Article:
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Unbind Your Copy of First Aid

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Love your First Aid book, but wish it was easier to use? We asked one of our blog authors, Luke Murray, to do a quick run-through of how to modify your First Aid book by unbinding, then rebinding, his own copy.

Enjoy!

(Thanks, Luke!)

Med School Done Right: Be the “Pilot” of Your Study Experience – Use a Checklist

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By Luke Murray

This post is a short break from the Letter of Recommendation series, and involves a little more study strategy than most of my posts, but I couldn’t help but think of it given the recent incidents with Southwestern and Asiana Airlines.Be the “Pilot” of your study experience - use a checklist

My dad has been an airline pilot for over 25 years and flew fighter jets off of aircraft carriers before then. He’s never once had an accident. Surprisingly, not only has he never had an accident, but neither have 99.99% of pilots, despite the recent news stories. Now, this statistic might be understandable if flying was easy, or if the consequences of an accident weren’t noticeable, or if the environment was consistent. But as anyone who’s sat in a plane landing at an airport during a snowstorm will admit (let alone on a pitching boat at night in the driving rain) flying is neither easy, safe, nor carried out in a predictable environment.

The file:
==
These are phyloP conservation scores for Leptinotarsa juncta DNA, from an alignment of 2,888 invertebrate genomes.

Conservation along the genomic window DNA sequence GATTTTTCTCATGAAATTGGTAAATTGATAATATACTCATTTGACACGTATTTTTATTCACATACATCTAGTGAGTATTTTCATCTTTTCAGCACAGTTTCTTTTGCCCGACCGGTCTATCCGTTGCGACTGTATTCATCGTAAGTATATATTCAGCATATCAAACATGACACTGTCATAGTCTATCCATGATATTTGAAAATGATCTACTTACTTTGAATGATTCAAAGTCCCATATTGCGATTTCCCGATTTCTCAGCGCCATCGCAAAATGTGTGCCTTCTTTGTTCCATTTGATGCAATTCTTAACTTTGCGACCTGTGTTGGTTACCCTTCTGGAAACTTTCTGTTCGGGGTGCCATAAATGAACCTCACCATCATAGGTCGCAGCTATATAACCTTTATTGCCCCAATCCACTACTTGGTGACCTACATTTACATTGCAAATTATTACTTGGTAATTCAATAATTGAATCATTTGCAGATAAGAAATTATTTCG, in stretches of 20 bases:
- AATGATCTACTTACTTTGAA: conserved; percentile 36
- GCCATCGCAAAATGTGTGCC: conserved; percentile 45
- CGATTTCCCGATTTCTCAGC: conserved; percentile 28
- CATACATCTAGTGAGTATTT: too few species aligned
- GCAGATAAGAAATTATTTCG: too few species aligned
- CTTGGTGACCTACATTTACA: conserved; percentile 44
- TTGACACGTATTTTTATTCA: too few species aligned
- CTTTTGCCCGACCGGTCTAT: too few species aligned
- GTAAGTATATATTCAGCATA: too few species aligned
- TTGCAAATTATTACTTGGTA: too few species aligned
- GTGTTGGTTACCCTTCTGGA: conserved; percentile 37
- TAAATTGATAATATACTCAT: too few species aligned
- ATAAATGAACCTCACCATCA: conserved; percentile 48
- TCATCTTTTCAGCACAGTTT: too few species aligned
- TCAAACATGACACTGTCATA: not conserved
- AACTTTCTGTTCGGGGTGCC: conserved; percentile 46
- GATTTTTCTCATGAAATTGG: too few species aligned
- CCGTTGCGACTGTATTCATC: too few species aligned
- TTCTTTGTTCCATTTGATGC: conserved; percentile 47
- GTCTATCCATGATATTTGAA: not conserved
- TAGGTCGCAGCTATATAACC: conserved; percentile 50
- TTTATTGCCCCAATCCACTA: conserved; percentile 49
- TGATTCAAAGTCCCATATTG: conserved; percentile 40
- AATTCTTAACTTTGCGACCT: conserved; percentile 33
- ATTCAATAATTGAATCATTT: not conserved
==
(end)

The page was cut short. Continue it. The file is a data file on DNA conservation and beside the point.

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Med School Done Right: The Letter of Recommendation Series – Who to Ask & How to Ask (Family Medicine)

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letterBy Luke Murray

This post is part of a series called “Med School Done Right,” which will look at not just succeeding in medical school in the narrow terms of “getting good grades,” but at shaping the kind of experiences you want to have during these (usually) four very important years of your life.

I’ve already written about how I got MY letters of recommendation, so now let’s look at what I should have done according to the residency directors that read these letters and choose who gets interviewed, and ultimately, who gets in.

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Med School Done Right: The Letter of Recommendation Series – How I Got My Letters

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letterBy Luke Murray

This post is part of a series called “Med School Done Right,” which will look at not just succeeding in medical school in the narrow terms of “getting good grades,” but at shaping the kind of experiences you want to have during these (usually) four very important years of your life.
Most residencies require three letters of recommendation, allow no more than four, and restrict uploading to ERAS to fewer than five.

When I was collecting letters, I figured I’d rather have more options than fewer, so I went ahead and got five letters of recommendation. These are the people I asked and how I chose them.